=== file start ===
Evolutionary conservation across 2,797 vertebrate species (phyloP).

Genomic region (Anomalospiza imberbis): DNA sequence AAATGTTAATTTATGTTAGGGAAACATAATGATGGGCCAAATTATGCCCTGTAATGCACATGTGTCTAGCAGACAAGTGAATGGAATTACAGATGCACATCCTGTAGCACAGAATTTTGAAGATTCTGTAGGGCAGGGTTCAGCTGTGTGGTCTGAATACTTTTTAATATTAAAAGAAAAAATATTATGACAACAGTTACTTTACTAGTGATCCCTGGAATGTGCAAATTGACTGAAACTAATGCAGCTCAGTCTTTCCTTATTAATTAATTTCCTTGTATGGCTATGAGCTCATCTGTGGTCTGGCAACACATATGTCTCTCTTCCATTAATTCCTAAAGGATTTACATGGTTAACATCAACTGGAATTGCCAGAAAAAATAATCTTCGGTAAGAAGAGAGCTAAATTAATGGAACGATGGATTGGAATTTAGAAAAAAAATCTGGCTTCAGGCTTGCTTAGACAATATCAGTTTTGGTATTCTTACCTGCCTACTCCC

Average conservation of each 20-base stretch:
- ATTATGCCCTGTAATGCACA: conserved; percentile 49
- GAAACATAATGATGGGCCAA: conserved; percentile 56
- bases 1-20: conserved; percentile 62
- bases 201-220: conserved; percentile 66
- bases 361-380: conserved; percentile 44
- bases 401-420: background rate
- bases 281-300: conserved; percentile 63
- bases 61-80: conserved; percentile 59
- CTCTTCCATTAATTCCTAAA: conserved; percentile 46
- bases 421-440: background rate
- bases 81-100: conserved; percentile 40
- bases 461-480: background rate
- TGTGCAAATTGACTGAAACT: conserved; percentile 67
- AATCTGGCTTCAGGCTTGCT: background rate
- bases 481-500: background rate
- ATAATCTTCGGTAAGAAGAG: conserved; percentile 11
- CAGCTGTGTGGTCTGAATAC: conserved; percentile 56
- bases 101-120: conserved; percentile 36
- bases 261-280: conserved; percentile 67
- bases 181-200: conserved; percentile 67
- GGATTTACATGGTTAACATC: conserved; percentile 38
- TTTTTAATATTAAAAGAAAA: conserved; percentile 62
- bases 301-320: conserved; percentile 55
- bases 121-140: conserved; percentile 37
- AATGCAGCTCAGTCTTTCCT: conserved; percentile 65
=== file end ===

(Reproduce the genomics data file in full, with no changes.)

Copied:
Evolutionary conservation across 2,797 vertebrate species (phyloP).

Genomic region (Anomalospiza imberbis): DNA sequence AAATGTTAATTTATGTTAGGGAAACATAATGATGGGCCAAATTATGCCCTGTAATGCACATGTGTCTAGCAGACAAGTGAATGGAATTACAGATGCACATCCTGTAGCACAGAATTTTGAAGATTCTGTAGGGCAGGGTTCAGCTGTGTGGTCTGAATACTTTTTAATATTAAAAGAAAAAATATTATGACAACAGTTACTTTACTAGTGATCCCTGGAATGTGCAAATTGACTGAAACTAATGCAGCTCAGTCTTTCCTTATTAATTAATTTCCTTGTATGGCTATGAGCTCATCTGTGGTCTGGCAACACATATGTCTCTCTTCCATTAATTCCTAAAGGATTTACATGGTTAACATCAACTGGAATTGCCAGAAAAAATAATCTTCGGTAAGAAGAGAGCTAAATTAATGGAACGATGGATTGGAATTTAGAAAAAAAATCTGGCTTCAGGCTTGCTTAGACAATATCAGTTTTGGTATTCTTACCTGCCTACTCCC

Average conservation of each 20-base stretch:
- ATTATGCCCTGTAATGCACA: conserved; percentile 49
- GAAACATAATGATGGGCCAA: conserved; percentile 56
- bases 1-20: conserved; percentile 62
- bases 201-220: conserved; percentile 66
- bases 361-380: conserved; percentile 44
- bases 401-420: background rate
- bases 281-300: conserved; percentile 63
- bases 61-80: conserved; percentile 59
- CTCTTCCATTAATTCCTAAA: conserved; percentile 46
- bases 421-440: background rate
- bases 81-100: conserved; percentile 40
- bases 461-480: background rate
- TGTGCAAATTGACTGAAACT: conserved; percentile 67
- AATCTGGCTTCAGGCTTGCT: background rate
- bases 481-500: background rate
- ATAATCTTCGGTAAGAAGAG: conserved; percentile 11
- CAGCTGTGTGGTCTGAATAC: conserved; percentile 56
- bases 101-120: conserved; percentile 36
- bases 261-280: conserved; percentile 67
- bases 181-200: conserved; percentile 67
- GGATTTACATGGTTAACATC: conserved; percentile 38
- TTTTTAATATTAAAAGAAAA: conserved; percentile 62
- bases 301-320: conserved; percentile 55
- bases 121-140: conserved; percentile 37
- AATGCAGCTCAGTCTTTCCT: conserved; percentile 65